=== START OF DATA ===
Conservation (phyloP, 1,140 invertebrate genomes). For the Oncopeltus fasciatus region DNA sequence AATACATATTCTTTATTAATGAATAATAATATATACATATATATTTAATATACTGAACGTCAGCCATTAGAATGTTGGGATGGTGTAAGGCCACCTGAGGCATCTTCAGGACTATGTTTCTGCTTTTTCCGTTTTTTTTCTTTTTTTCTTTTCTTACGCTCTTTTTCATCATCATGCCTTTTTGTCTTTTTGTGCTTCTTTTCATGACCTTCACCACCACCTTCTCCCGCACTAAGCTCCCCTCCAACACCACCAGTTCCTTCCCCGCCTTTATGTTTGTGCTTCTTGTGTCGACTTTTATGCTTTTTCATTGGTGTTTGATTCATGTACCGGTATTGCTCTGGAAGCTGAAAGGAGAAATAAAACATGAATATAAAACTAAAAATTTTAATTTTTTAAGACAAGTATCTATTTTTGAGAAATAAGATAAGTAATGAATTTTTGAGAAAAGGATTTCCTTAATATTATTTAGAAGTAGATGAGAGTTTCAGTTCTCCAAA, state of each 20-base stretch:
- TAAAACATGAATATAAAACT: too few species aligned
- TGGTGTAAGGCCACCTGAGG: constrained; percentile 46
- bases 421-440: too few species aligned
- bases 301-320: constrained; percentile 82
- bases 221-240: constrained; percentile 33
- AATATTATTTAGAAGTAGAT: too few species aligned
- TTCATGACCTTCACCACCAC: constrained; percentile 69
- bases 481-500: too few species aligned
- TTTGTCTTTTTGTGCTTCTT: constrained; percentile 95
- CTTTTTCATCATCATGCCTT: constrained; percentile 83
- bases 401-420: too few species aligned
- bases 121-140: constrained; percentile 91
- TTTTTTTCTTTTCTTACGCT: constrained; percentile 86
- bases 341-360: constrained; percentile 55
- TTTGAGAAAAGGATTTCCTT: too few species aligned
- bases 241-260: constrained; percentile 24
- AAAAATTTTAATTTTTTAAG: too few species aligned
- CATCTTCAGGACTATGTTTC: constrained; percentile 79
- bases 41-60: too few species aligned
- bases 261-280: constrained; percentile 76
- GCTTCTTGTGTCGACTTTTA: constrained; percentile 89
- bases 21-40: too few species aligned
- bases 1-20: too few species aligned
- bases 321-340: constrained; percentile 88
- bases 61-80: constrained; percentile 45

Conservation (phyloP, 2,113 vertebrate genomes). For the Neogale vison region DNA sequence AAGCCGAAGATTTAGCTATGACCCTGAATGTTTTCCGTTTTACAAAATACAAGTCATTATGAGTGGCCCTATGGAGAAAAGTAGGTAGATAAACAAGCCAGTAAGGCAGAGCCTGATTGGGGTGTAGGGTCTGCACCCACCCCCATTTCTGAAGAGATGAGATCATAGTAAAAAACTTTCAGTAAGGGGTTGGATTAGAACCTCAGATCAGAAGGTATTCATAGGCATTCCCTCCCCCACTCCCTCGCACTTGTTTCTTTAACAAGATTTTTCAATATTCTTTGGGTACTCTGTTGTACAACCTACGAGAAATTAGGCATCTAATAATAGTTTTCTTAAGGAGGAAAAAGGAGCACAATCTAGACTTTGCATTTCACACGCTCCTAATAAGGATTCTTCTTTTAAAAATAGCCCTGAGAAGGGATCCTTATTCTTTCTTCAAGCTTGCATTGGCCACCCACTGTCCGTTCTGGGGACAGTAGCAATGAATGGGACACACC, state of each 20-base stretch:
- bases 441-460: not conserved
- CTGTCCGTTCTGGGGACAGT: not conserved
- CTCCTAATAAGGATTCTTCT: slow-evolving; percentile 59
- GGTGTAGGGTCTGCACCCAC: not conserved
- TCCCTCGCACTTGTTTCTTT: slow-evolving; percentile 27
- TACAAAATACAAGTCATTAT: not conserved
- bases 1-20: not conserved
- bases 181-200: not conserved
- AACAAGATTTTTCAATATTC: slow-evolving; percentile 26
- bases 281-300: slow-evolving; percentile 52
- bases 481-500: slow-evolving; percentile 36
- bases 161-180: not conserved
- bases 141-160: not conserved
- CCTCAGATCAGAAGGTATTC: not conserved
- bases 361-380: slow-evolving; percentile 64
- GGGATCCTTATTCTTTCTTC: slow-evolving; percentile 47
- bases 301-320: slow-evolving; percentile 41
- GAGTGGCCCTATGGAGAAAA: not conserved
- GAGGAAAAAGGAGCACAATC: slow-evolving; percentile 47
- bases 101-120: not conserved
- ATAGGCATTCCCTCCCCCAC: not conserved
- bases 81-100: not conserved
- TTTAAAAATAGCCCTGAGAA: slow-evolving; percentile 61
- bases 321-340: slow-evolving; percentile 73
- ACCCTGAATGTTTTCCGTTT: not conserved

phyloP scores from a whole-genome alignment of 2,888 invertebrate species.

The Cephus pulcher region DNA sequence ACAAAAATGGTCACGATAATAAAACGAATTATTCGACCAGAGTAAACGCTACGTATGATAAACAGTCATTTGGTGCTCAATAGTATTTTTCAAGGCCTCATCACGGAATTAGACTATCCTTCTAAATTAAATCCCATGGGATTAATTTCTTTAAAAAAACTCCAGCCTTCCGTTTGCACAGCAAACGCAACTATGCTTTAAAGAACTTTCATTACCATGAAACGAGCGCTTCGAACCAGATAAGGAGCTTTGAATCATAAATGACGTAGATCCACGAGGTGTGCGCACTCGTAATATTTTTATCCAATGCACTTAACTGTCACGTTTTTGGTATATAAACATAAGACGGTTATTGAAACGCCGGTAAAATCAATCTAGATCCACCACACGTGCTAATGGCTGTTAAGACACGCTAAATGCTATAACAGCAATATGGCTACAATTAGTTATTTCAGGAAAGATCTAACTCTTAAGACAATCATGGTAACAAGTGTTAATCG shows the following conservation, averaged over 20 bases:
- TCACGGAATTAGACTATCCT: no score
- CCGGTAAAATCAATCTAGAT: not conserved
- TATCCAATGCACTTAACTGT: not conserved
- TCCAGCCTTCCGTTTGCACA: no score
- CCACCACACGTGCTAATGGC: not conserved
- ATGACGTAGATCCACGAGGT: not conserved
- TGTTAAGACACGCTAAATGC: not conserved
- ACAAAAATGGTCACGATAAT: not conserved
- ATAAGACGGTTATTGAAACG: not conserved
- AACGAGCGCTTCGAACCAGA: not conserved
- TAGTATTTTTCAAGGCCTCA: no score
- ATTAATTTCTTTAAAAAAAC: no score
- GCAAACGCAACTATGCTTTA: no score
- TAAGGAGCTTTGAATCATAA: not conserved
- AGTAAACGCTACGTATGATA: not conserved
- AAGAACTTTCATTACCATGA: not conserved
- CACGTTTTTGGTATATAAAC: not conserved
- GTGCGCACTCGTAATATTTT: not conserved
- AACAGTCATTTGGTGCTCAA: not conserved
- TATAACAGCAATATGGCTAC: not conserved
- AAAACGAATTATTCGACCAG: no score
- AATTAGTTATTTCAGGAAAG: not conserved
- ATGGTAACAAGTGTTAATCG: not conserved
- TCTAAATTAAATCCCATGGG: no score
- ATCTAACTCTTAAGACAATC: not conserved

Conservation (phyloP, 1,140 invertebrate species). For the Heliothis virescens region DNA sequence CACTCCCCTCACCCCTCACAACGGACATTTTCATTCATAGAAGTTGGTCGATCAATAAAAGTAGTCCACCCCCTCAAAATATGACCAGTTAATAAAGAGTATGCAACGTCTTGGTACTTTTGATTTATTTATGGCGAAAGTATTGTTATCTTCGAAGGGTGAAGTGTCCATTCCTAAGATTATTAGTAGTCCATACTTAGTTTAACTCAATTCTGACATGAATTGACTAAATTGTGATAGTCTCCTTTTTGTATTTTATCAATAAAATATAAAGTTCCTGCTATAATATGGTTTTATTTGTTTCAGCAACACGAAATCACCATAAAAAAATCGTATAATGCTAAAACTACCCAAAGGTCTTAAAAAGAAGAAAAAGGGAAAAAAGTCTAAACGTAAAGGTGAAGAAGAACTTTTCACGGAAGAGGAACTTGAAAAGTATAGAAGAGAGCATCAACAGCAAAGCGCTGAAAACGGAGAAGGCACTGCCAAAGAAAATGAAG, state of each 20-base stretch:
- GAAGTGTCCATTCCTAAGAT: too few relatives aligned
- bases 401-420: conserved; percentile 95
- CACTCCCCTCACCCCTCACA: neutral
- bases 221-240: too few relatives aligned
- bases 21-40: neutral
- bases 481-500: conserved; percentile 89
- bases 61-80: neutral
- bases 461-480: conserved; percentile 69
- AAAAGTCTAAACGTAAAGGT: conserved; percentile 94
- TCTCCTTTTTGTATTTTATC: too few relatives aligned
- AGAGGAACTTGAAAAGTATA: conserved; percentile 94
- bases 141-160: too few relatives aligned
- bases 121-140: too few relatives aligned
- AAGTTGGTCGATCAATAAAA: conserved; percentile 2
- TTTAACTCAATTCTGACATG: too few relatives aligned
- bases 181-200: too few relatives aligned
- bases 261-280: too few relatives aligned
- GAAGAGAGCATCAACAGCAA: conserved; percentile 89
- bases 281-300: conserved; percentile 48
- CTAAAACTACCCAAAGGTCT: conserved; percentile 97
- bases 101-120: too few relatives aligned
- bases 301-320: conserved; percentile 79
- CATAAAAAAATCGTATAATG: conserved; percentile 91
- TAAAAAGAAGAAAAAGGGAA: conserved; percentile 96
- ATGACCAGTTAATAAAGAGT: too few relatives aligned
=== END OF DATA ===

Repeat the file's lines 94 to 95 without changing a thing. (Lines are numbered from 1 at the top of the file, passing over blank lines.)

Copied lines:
- AAGTTGGTCGATCAATAAAA: conserved; percentile 2
- TTTAACTCAATTCTGACATG: too few relatives aligned